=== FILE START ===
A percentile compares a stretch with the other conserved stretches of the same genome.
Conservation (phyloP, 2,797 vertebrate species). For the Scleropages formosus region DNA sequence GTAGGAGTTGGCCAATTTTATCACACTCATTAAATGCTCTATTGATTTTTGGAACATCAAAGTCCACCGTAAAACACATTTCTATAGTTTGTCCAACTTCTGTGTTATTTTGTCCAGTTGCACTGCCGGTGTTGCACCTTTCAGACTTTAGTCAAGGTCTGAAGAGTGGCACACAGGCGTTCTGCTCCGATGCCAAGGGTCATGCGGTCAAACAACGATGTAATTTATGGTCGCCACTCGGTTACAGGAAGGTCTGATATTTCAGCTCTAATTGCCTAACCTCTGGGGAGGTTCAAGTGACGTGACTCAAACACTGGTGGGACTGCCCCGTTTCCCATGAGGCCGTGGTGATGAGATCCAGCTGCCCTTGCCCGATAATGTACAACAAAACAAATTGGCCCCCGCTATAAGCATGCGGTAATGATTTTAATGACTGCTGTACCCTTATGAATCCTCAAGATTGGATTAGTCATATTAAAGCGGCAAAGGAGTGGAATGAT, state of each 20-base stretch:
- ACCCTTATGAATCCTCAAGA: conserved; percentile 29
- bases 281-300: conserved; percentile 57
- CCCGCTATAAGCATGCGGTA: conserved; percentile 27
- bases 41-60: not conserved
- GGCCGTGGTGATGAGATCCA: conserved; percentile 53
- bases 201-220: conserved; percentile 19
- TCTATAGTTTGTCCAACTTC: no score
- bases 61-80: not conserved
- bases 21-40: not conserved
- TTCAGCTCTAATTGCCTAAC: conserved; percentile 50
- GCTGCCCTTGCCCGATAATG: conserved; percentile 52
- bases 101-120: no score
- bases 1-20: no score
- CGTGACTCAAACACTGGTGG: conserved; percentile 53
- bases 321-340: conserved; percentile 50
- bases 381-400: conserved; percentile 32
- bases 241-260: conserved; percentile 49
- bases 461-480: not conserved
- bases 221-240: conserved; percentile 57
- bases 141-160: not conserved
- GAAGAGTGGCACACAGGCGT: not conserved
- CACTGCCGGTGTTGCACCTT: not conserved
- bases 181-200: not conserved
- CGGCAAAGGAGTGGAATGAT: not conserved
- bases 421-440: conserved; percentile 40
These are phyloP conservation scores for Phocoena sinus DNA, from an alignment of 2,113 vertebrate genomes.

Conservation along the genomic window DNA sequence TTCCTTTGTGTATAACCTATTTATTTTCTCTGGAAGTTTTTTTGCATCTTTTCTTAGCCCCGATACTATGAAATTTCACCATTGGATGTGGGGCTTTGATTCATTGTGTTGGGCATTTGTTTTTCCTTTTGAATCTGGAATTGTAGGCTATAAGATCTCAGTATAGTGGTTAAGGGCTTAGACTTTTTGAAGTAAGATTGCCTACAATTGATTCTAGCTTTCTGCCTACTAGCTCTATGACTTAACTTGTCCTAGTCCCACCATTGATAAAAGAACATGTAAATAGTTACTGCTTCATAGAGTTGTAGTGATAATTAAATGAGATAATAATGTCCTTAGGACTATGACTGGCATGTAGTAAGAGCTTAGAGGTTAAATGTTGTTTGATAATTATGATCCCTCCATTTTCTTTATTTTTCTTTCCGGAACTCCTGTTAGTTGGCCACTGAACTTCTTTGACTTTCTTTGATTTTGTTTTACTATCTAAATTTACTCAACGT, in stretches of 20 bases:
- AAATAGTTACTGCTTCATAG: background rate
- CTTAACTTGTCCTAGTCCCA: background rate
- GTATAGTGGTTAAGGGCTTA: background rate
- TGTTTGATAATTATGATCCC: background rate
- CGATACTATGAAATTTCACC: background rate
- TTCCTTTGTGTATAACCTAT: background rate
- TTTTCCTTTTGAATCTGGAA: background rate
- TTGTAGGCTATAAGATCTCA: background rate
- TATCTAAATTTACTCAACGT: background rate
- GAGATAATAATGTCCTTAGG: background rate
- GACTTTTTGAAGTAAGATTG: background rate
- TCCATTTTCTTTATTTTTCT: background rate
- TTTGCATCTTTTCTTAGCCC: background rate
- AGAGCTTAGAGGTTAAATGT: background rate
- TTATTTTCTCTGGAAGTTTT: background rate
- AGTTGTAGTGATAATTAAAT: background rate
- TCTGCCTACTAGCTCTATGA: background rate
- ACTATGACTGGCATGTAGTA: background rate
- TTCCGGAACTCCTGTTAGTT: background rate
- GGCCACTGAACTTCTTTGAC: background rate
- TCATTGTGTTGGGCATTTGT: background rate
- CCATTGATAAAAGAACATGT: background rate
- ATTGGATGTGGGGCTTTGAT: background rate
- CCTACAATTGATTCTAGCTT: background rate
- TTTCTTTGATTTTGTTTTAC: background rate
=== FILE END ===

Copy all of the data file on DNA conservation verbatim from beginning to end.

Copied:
A percentile compares a stretch with the other conserved stretches of the same genome.
Conservation (phyloP, 2,797 vertebrate species). For the Scleropages formosus region DNA sequence GTAGGAGTTGGCCAATTTTATCACACTCATTAAATGCTCTATTGATTTTTGGAACATCAAAGTCCACCGTAAAACACATTTCTATAGTTTGTCCAACTTCTGTGTTATTTTGTCCAGTTGCACTGCCGGTGTTGCACCTTTCAGACTTTAGTCAAGGTCTGAAGAGTGGCACACAGGCGTTCTGCTCCGATGCCAAGGGTCATGCGGTCAAACAACGATGTAATTTATGGTCGCCACTCGGTTACAGGAAGGTCTGATATTTCAGCTCTAATTGCCTAACCTCTGGGGAGGTTCAAGTGACGTGACTCAAACACTGGTGGGACTGCCCCGTTTCCCATGAGGCCGTGGTGATGAGATCCAGCTGCCCTTGCCCGATAATGTACAACAAAACAAATTGGCCCCCGCTATAAGCATGCGGTAATGATTTTAATGACTGCTGTACCCTTATGAATCCTCAAGATTGGATTAGTCATATTAAAGCGGCAAAGGAGTGGAATGAT, state of each 20-base stretch:
- ACCCTTATGAATCCTCAAGA: conserved; percentile 29
- bases 281-300: conserved; percentile 57
- CCCGCTATAAGCATGCGGTA: conserved; percentile 27
- bases 41-60: not conserved
- GGCCGTGGTGATGAGATCCA: conserved; percentile 53
- bases 201-220: conserved; percentile 19
- TCTATAGTTTGTCCAACTTC: no score
- bases 61-80: not conserved
- bases 21-40: not conserved
- TTCAGCTCTAATTGCCTAAC: conserved; percentile 50
- GCTGCCCTTGCCCGATAATG: conserved; percentile 52
- bases 101-120: no score
- bases 1-20: no score
- CGTGACTCAAACACTGGTGG: conserved; percentile 53
- bases 321-340: conserved; percentile 50
- bases 381-400: conserved; percentile 32
- bases 241-260: conserved; percentile 49
- bases 461-480: not conserved
- bases 221-240: conserved; percentile 57
- bases 141-160: not conserved
- GAAGAGTGGCACACAGGCGT: not conserved
- CACTGCCGGTGTTGCACCTT: not conserved
- bases 181-200: not conserved
- CGGCAAAGGAGTGGAATGAT: not conserved
- bases 421-440: conserved; percentile 40
These are phyloP conservation scores for Phocoena sinus DNA, from an alignment of 2,113 vertebrate genomes.

Conservation along the genomic window DNA sequence TTCCTTTGTGTATAACCTATTTATTTTCTCTGGAAGTTTTTTTGCATCTTTTCTTAGCCCCGATACTATGAAATTTCACCATTGGATGTGGGGCTTTGATTCATTGTGTTGGGCATTTGTTTTTCCTTTTGAATCTGGAATTGTAGGCTATAAGATCTCAGTATAGTGGTTAAGGGCTTAGACTTTTTGAAGTAAGATTGCCTACAATTGATTCTAGCTTTCTGCCTACTAGCTCTATGACTTAACTTGTCCTAGTCCCACCATTGATAAAAGAACATGTAAATAGTTACTGCTTCATAGAGTTGTAGTGATAATTAAATGAGATAATAATGTCCTTAGGACTATGACTGGCATGTAGTAAGAGCTTAGAGGTTAAATGTTGTTTGATAATTATGATCCCTCCATTTTCTTTATTTTTCTTTCCGGAACTCCTGTTAGTTGGCCACTGAACTTCTTTGACTTTCTTTGATTTTGTTTTACTATCTAAATTTACTCAACGT, in stretches of 20 bases:
- AAATAGTTACTGCTTCATAG: background rate
- CTTAACTTGTCCTAGTCCCA: background rate
- GTATAGTGGTTAAGGGCTTA: background rate
- TGTTTGATAATTATGATCCC: background rate
- CGATACTATGAAATTTCACC: background rate
- TTCCTTTGTGTATAACCTAT: background rate
- TTTTCCTTTTGAATCTGGAA: background rate
- TTGTAGGCTATAAGATCTCA: background rate
- TATCTAAATTTACTCAACGT: background rate
- GAGATAATAATGTCCTTAGG: background rate
- GACTTTTTGAAGTAAGATTG: background rate
- TCCATTTTCTTTATTTTTCT: background rate
- TTTGCATCTTTTCTTAGCCC: background rate
- AGAGCTTAGAGGTTAAATGT: background rate
- TTATTTTCTCTGGAAGTTTT: background rate
- AGTTGTAGTGATAATTAAAT: background rate
- TCTGCCTACTAGCTCTATGA: background rate
- ACTATGACTGGCATGTAGTA: background rate
- TTCCGGAACTCCTGTTAGTT: background rate
- GGCCACTGAACTTCTTTGAC: background rate
- TCATTGTGTTGGGCATTTGT: background rate
- CCATTGATAAAAGAACATGT: background rate
- ATTGGATGTGGGGCTTTGAT: background rate
- CCTACAATTGATTCTAGCTT: background rate
- TTTCTTTGATTTTGTTTTAC: background rate